Tuesday, July 18, 2017

Indentured Servitude Has Already Penetrated Deep into the American Heartland. By Thom Hartmann

Indentured servitude is back in a big way in the United States, and conservative corporatists want to make sure that labor never, ever again has the power to tell big business how to treat them. Idaho, for example, recently passed a law that recognizes and rigorously enforces non-compete agreements in employment contracts, which means that if you want to move to a different, more highly paid, or better job, you can instead get wiped out financially by lawsuits and legal costs.

In a way, conservative/corporatists are just completing the circle back to the founding of this country.
Indentured servitude began in a big way in the early 1600s, when the British East India Company was establishing a beachhead in the (newly stolen from the Indians) state of Virginia (named after the “virgin queen” Elizabeth I, who signed the charter of the BEIC creating the first modern corporation in 1601). Jamestown (named after King James, who followed Elizabeth I to the crown) wanted free labor, and the African slave trade wouldn’t start to crank up for another decade.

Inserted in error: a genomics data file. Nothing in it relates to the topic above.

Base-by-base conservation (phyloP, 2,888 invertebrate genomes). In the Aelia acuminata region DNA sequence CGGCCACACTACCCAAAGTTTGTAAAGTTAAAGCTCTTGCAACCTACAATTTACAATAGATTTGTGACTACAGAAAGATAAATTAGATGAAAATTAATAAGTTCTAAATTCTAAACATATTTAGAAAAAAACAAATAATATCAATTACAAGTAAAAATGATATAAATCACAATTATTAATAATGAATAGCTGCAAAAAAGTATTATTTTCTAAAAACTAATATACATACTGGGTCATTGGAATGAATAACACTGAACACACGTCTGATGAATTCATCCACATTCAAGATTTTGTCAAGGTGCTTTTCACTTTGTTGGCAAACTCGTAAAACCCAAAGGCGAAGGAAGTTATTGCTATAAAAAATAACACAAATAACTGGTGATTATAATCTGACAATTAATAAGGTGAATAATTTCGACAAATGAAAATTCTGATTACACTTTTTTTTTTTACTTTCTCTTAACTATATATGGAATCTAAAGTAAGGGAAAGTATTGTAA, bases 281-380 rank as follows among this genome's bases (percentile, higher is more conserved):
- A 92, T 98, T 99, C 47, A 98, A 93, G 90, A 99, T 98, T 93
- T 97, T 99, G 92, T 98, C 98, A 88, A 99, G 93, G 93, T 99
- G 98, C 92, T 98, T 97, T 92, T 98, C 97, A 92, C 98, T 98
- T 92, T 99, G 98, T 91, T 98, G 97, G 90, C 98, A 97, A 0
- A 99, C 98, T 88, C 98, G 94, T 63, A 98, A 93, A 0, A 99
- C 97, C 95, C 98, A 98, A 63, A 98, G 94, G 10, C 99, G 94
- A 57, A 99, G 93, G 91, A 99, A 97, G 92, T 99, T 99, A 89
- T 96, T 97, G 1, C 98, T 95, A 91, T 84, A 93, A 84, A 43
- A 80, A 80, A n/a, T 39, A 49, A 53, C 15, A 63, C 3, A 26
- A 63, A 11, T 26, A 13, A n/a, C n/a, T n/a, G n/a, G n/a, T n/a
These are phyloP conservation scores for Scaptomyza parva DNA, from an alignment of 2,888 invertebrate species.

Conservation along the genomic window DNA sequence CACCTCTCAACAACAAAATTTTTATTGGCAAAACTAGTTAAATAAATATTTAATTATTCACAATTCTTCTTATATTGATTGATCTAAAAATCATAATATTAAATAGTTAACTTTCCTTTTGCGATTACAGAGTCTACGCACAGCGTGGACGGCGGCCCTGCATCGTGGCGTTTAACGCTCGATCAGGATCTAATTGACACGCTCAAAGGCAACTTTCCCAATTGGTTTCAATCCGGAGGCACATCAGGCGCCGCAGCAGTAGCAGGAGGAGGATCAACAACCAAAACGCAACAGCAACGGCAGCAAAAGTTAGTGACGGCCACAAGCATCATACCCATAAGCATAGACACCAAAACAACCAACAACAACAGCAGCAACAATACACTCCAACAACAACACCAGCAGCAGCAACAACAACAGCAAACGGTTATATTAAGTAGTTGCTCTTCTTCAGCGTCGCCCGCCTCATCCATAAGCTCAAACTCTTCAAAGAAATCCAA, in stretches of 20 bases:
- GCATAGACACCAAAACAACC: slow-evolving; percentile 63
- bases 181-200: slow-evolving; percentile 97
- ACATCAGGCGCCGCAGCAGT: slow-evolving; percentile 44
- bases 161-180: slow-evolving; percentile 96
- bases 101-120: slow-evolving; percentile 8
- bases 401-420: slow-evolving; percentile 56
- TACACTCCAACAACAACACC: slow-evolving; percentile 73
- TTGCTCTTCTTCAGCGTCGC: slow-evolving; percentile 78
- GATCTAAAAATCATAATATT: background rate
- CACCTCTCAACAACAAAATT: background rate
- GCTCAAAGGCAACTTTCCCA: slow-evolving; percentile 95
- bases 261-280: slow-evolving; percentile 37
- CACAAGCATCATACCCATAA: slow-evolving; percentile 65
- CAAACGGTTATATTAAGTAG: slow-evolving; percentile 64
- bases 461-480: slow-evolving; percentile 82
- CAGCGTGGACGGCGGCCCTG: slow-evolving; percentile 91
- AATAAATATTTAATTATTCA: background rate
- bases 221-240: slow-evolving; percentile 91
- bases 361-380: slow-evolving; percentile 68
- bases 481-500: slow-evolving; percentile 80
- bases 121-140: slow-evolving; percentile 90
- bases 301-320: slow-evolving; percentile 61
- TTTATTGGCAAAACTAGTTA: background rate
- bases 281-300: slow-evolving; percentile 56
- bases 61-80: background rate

So the company made a deal with impoverished Europeans: Come to work for typically 4-7 years (some were lifetime indentures, although those were less common), legally as the property of the person or company holding your indenture, and we’ll pay for your transport across the Atlantic. It was, at least philosophically, the logical extension of the feudal economic and political system that had ruled Europe for over 1,000 years. The rich have all the rights and own all the property; the serfs are purely exploitable free labor who could be disposed of (indentured servants, like slaves, were commonly whipped, hanged, imprisoned, or killed when they rebelled or were not sufficiently obedient).


This type of labor system has been the dream of conservative/corporatists, particularly since the “Reagan Revolution” kicked off a major federal war on the right of workers to organize for their own protection from corporate abuse… read more:
http://www.alternet.org/labor/indentured-servitude-returns-america

Sumit Guha - Glimpsed in the Archive and Known no More: One Indian Slave’s Tale